Sherwood2

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Sherwood2

  1. 1. Conversation on a Researcher’s Evolution Jennifer J. Sherwood, Ph.D. California State University, East Bay
  2. 2. Undergraduate Studies Michigan State University
  3. 3. Decision? RD internship Graduate Studies
  4. 4. Ball State University
  5. 5. Marquette University
  6. 6. University of Vermont • Laser Trap
  7. 7. University of California San Francisco
  8. 8. Personal Training
  9. 9. Holy Names University
  10. 10. Research Questions • What are the effects of a single bout of exercise versus rest on cognition, in healthy young adults with higher versus lower fitness?
  11. 11. Exercise, 30 min.
  12. 12. Experimental Design • Two groups – Self-identified college athletes – Non athletes • Exercise or Rest – 30 min. stair climbing or resting • Memory Recall Test – 50 images – Distractor Task – Recall
  13. 13. Challenges: • • • • • • Not able to control exercise intensity Cognitive scores were low, REALLY low No assessment of motivation Appropriate cognitive test? Unable to control weather-HOT day Sports participation- indicative of fitness level?
  14. 14. Background • Aerobic exercise training is associated with improvements in attention and processing speed, executive function and memory in healthy adults. (Smith, et. al. Aerobic exercise and neurocognitive performance: a meta-analytic review of randomized controlled trials. Psychosom Med. 2010 April ; 72(3): 239–252. doi:10.1097/PSY.0b013e3181d14633.) • But, few studies have been performed to elucidate the mechanisms behind this correlation. • Aerobic exercise training increases heart rate variability (HRV) in healthy adults (> 18 yrs. of age). (SANDERCOCK, G. R. H., P. D. BROMLEY, and D. A. BRODIE. Effects of Exercise on Heart Rate Variability: Inferences from Meta-Analysis. Med. Sci. Sports Exerc., Vol. 37, No. 3, pp. 433–439, 2005.) • Research suggests that high HRV is associated with better performance on tasks involving executive function (Hansen, Johnsen & Thayer. Vagal influence on working memory and attention. International Journal of Psychophysiology 48 (2003) 263–274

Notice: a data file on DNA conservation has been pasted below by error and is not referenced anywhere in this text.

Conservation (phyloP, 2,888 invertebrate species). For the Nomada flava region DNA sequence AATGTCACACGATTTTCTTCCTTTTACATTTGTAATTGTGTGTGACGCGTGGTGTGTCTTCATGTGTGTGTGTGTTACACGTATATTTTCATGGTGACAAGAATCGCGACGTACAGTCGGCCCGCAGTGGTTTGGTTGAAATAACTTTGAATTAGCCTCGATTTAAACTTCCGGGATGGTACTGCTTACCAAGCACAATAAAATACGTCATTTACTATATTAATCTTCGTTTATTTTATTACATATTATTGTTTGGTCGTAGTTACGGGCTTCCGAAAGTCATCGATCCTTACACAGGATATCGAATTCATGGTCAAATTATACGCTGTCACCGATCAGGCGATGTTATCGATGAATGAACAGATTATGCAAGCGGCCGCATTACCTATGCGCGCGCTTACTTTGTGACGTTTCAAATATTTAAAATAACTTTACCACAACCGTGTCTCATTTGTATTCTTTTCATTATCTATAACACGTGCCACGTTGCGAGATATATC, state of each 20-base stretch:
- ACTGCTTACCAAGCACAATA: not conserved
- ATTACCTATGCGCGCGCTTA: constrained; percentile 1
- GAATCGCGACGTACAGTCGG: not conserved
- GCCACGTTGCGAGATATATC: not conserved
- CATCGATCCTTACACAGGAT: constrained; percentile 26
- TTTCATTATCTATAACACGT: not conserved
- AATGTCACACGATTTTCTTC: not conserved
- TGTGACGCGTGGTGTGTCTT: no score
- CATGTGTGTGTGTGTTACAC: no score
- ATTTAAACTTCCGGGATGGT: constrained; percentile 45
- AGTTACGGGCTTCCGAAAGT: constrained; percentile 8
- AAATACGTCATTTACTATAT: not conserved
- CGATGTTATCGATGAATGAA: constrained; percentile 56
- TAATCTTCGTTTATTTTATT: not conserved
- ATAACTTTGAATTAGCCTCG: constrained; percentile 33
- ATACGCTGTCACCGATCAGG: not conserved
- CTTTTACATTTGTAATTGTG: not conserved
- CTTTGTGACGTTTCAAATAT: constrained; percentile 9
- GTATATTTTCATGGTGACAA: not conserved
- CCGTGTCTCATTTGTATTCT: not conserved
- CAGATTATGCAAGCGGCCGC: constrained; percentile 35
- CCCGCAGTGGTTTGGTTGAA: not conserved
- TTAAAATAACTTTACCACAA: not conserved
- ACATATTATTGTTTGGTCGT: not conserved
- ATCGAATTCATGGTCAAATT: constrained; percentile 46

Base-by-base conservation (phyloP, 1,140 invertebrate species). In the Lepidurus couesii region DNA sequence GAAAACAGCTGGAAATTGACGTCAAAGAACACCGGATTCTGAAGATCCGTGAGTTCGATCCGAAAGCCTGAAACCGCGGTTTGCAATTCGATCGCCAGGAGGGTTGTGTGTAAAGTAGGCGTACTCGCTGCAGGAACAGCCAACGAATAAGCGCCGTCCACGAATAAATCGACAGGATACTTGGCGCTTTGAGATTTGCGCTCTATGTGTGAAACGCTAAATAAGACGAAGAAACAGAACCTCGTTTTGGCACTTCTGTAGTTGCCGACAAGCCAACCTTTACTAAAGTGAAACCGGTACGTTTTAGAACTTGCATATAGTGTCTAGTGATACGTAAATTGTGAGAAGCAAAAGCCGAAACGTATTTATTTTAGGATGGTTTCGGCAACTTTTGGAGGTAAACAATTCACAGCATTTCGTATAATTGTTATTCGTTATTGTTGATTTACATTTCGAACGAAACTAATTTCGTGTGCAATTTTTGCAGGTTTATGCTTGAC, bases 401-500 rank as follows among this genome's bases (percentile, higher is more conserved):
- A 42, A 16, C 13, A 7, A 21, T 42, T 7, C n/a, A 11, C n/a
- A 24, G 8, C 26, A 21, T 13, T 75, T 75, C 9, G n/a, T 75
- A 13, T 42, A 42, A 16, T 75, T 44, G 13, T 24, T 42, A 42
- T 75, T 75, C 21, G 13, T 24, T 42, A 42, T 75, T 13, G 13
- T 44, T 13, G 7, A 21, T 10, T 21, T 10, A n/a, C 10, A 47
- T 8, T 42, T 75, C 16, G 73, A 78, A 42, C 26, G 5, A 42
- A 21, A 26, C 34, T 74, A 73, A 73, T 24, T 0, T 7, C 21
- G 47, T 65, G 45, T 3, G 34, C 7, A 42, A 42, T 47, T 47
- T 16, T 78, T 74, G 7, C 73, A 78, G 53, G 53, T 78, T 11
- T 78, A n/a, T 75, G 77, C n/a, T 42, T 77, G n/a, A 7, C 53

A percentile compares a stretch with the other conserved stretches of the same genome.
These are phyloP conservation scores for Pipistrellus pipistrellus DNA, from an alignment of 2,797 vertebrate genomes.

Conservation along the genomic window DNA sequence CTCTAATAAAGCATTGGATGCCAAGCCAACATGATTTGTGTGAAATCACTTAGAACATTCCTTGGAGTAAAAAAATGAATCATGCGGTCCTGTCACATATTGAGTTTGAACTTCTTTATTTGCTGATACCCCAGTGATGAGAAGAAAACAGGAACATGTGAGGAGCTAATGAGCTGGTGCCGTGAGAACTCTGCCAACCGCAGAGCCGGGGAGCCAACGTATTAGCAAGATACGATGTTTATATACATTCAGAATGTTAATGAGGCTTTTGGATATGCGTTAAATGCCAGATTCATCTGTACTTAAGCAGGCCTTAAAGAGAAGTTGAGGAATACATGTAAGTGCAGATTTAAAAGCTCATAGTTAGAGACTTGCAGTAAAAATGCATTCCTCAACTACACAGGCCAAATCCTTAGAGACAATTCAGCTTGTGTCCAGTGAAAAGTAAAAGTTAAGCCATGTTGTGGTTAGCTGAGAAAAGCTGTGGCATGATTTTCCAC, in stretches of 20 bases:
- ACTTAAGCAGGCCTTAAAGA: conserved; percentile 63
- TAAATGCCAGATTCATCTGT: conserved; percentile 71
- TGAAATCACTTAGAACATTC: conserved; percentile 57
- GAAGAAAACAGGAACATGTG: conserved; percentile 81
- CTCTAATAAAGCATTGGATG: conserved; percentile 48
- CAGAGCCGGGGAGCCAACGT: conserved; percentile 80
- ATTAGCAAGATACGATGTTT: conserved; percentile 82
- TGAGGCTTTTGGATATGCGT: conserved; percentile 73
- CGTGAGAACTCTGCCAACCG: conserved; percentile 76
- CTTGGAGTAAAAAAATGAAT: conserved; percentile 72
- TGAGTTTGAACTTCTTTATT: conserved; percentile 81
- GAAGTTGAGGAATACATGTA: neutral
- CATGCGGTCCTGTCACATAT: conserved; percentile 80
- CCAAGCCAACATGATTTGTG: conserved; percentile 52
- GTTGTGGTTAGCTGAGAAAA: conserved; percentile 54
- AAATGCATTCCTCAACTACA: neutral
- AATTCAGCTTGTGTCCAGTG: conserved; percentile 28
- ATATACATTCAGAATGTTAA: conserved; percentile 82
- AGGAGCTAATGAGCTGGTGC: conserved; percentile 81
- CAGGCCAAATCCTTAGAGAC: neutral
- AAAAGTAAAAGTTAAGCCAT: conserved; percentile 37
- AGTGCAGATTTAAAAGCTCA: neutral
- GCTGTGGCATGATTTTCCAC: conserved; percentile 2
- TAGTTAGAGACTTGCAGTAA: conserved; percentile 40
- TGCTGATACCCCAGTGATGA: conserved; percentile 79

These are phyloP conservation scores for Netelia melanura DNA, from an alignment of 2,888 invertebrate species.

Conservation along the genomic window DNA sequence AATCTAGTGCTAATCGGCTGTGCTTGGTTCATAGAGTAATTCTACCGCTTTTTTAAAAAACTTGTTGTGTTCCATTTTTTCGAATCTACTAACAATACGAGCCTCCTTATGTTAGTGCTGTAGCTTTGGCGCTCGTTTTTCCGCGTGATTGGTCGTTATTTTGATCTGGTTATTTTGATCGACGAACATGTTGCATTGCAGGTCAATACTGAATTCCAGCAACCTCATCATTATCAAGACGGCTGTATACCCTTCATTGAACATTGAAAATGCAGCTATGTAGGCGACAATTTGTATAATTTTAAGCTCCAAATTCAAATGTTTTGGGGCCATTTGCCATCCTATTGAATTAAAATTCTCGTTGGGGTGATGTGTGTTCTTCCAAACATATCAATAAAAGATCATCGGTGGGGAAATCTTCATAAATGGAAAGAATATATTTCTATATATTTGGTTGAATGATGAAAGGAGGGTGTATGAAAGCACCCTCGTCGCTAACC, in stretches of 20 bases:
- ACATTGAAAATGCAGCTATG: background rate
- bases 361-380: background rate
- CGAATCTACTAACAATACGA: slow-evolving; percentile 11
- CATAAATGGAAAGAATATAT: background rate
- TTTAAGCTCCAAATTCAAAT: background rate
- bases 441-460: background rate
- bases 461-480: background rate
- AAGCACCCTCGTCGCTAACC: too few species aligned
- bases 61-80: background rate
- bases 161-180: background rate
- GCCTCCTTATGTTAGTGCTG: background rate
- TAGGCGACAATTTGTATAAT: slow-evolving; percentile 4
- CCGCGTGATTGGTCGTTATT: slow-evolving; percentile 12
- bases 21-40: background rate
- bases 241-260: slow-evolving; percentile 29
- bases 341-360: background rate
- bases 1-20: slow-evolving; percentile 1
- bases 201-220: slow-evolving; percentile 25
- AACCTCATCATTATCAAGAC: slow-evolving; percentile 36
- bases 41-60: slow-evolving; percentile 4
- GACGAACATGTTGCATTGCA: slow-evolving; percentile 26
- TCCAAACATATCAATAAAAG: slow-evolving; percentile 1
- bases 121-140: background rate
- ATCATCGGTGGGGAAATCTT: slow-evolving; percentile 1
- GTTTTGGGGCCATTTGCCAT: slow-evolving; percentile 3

15. 15. Questions Remaining • Variation due to exercise regimen • Primarily concerned with retrospective rather than prospective studies • Few studies test the causal mechanism • Usually use a single bout of exercise • Cognitive testing within 30 minutes of exercising • Effects of acute vs. regular exercise? • Effects different from anxiety?
  16. 16. Major Study Question: How does aerobic exercise improve cognition? • Does a single bout of aerobic exercise improve cognition in both regular aerobic exercisers and sedentary controls? – This question is important in determining whether the exerciseinduced improvement in cognition is primarily mediated through improved awareness and vigilance (SNS activity) or is related to a training effect associated with long-term aerobic exercise. • Is the exercise induced improvement in cognitive function dependent on changes in HRV? – This question is designed as an initial step in resolving HOW exercise improves cognition. Tests assumptions of the neurovisceral hypothesis. • Is the exercise induced improvement in cognitive function dependent on changes in mood? – Aerobic exercise training is associated with an exercise induced increase in dopamine and post-exercise dopamine levels are higher in regular exercisers versus controls.
  17. 17. Research Questions • What are the effects of a single bout of exercise versus rest on cognition, autonomic function, stress and anxiety in healthy young adults? • What are the effects of a single bout of exercise versus rest on cognition, autonomic function, stress and anxiety in healthy young adults with high cardiovascular fitness compared to those with low cardiovascular fitness?
  18. 18. Heart Rate Variability controlled by ANS
  19. 19. Measuring Heart Rate Variability (HRV) http://www.pponline.co.uk/encyc/heart-rate-variabilityanalysis-how-to-improve-your-training-performance-40837
  20. 20. Show the relationship of hypothalamus (part of the proposed CAN) in controlling activity in the ANS (e.g. HRV)
  21. 21. Experimental Design: • Two groups • Participants visit lab 3x with 1 wk. between visits 2, & 3 • First visit: – VO2 max testing • Second visit (no exercise 24 hrs. before testing): – Mood, anxiety, stress and physical activity questionnaire/surveys – ECG (for HRV) – Cognitive test • Third visit (at least 2 hrs. post pre-determined exercise bout) – Mood, anxiety, stress and physical activity questionnaire/survey – ECG (for HRV) – Cognitive test
  22. 22. Participant Values for High & Low-Fit Groups
  23. 23. Cognitive Values for the High and Low-Fit Groups after 30 min. of Rest or Exercise
  24. 24. Heart Rate Variability or the High and Low-Fit Groups after 30 min. of Rest or Exercise

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